Valentine Fabre and her ski-mountaineering partner, Hillary Gerardi, took on the Haute Route, traversing 66 miles of glaciers and passes in less than 27 hours. The challenge? Finding confidence.
Valentine Fabre has no reason to doubt her abilities in the mountains. The 45-year-old Frenchwoman helped her country earn two world championships in ski mountaineering, a high-adrenaline endurance sport that involves sprinting up and racing down mountains on skis. She’s also a military-trained doctor with a focus on high-mountain medicine, and a resident of the French Alps for 20 years.
But when Dr. Fabre first started to consider her most recent challenge, she really wasn’t sure she could do it. Her goal was to set a women’s speed record on one of the most storied multiday ski routes in the Alps: the Haute Route, which winds up and down more than 26,000 feet of mountainous landscape and across more than 65 miles of glaciers and remote alpine passes to connect Chamonix, where Dr. Fabre lives, to Zermatt in neighboring Switzerland.
It’s a route that has a special meaning for Dr. Fabre, beyond its near-mythic status among mountaineers. In 2010, her husband, Laurent Fabre, was part of the team that set a new men’s speed record on the Haute Route, completing the itinerary — which takes most experienced skiers six or seven days to do — in just 20 hours and 28 minutes. Two years later, Mr. Fabre, who worked as a high mountain guide, died in a climbing accident outside of Chamonix. Dr. Fabre was on call at the hospital when she got the news.
Last April, almost nine years after her husband’s death, Dr. Fabre — alongside her American teammate Hillary Gerardi — established a women’s speed record on the Haute Route with a time of 26 hours and 21 minutes. Dr. Fabre credits Ms. Gerardi’s enthusiasm for giving her the push she needed to take on the challenge, which was documented in a 34-minute film released in September.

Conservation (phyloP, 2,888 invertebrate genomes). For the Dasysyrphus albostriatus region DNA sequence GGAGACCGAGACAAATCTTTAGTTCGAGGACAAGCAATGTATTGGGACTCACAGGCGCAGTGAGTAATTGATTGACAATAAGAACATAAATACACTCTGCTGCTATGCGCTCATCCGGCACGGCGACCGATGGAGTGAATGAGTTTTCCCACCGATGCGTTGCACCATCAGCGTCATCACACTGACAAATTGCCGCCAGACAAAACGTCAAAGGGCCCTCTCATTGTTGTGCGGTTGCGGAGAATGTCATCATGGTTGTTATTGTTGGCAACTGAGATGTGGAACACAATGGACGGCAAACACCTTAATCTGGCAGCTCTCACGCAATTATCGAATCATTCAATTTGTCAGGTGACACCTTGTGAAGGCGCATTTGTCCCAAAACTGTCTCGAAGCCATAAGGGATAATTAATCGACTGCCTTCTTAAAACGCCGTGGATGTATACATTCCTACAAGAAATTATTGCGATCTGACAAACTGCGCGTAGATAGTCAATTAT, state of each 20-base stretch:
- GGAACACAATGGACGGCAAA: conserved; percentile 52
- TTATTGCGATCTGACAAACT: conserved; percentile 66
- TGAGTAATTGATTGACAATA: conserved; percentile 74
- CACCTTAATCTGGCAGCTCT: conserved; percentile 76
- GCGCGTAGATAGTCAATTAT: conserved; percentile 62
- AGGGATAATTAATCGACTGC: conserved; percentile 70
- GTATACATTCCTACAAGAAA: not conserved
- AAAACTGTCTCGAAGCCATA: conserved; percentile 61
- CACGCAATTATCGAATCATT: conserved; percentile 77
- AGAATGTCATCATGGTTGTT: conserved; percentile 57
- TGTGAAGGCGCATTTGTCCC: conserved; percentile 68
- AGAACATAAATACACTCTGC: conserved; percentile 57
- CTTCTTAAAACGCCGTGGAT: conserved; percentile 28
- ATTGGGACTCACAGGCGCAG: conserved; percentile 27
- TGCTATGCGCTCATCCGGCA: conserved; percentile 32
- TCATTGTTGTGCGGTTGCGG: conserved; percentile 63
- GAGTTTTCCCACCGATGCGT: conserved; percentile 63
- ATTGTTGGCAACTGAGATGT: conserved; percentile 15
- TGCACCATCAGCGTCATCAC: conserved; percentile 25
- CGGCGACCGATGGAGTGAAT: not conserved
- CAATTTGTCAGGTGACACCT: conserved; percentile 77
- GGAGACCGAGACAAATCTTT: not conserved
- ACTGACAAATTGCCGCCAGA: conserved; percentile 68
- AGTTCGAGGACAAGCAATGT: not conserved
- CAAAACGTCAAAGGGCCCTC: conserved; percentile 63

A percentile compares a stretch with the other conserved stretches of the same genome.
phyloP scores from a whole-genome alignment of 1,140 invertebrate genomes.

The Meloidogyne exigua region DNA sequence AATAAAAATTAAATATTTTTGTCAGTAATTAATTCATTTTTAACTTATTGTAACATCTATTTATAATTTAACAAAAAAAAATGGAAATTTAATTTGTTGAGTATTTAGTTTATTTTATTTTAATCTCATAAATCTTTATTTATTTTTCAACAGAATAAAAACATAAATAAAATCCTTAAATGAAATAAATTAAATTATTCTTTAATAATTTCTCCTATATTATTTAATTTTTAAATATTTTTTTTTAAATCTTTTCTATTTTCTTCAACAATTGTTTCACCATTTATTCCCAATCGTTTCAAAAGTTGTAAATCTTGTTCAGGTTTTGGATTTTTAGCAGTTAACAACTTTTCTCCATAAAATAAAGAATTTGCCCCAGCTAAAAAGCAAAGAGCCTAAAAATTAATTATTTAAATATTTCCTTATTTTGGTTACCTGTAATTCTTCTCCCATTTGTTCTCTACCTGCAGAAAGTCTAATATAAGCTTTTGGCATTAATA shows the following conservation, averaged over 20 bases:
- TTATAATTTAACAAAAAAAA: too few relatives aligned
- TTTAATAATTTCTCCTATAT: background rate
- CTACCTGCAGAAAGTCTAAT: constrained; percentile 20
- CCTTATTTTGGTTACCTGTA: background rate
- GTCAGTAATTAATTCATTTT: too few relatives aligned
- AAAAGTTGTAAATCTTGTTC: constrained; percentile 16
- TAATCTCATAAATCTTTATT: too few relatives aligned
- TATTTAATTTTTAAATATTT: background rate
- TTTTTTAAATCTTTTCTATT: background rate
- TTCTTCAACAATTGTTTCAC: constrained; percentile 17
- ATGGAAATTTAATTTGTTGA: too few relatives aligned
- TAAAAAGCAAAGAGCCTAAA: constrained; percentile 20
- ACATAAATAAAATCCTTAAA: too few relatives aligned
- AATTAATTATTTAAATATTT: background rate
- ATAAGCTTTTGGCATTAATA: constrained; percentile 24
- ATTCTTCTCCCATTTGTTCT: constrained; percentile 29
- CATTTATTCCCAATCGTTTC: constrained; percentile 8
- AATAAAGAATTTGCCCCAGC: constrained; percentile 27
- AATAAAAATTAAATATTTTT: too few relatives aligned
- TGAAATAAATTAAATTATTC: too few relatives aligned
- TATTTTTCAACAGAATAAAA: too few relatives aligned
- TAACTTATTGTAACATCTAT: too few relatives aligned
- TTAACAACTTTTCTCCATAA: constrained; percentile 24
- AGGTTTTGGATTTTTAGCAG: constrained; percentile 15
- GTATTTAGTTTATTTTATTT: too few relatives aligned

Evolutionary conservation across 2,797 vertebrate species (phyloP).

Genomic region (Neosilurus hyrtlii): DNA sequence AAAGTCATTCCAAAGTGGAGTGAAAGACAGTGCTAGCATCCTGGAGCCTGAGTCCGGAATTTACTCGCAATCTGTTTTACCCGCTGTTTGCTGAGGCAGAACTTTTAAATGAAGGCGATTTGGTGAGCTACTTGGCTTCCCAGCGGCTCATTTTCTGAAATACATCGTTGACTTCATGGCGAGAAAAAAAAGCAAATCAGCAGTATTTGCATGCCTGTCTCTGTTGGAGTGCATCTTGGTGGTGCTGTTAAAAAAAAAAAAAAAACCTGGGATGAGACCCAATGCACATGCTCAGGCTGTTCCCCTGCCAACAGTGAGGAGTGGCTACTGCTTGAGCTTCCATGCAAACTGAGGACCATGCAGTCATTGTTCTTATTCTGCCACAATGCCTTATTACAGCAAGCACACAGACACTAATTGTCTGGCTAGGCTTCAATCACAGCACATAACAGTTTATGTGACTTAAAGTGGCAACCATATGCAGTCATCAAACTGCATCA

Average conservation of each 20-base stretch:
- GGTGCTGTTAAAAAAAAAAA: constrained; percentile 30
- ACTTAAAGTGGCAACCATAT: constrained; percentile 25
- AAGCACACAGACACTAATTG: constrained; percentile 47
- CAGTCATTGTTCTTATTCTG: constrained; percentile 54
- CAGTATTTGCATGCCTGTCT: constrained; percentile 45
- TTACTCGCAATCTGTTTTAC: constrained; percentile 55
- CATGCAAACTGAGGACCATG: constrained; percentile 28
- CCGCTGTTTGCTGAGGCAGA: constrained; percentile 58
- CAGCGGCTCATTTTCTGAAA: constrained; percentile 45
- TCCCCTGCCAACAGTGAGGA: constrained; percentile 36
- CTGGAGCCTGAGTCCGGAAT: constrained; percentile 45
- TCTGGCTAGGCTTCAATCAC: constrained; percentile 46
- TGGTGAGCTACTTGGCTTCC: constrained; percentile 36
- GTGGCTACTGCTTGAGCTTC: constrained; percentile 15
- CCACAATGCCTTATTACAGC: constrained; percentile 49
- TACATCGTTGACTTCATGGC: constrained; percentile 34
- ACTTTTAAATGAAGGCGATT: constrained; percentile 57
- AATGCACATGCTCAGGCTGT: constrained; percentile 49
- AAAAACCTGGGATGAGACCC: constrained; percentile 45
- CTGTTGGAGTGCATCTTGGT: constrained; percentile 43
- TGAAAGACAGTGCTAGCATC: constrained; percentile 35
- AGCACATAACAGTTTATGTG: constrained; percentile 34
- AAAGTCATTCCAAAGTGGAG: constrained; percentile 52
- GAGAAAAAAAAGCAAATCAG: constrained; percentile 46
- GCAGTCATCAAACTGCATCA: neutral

I reached Dr. Fabre at her home in Chamonix a few days before Christmas. She described what it felt like to set the record, why she hopes someone will break it soon, and how — even though she grew up near Paris — she always knew she would make her home in the mountains.
What is the Haute Route, and what does it represent in the world of mountaineering?
It’s a ski route that connects the two capitals of French and Swiss mountaineering, Chamonix and Zermatt, going through the high mountains and over glaciers. The itinerary we took was 107 kilometers long (about 66 miles), with 8,100 meters (26,500 feet) of positive elevation gain. There are several variations, but we took the pretty classic high route. Back in the 19th century, I think it was a big challenge — people wanted to connect these two cities, which they first did by foot, groping their way through the valleys, looking for the best way. The route was done on skis for the first time in 1903, and I’m lucky enough to have had access to the photo album that documents that first expedition. They managed to bring along a camera that weighed nearly 42 pounds, and they took some incredible photos. I think it took them about two or three weeks.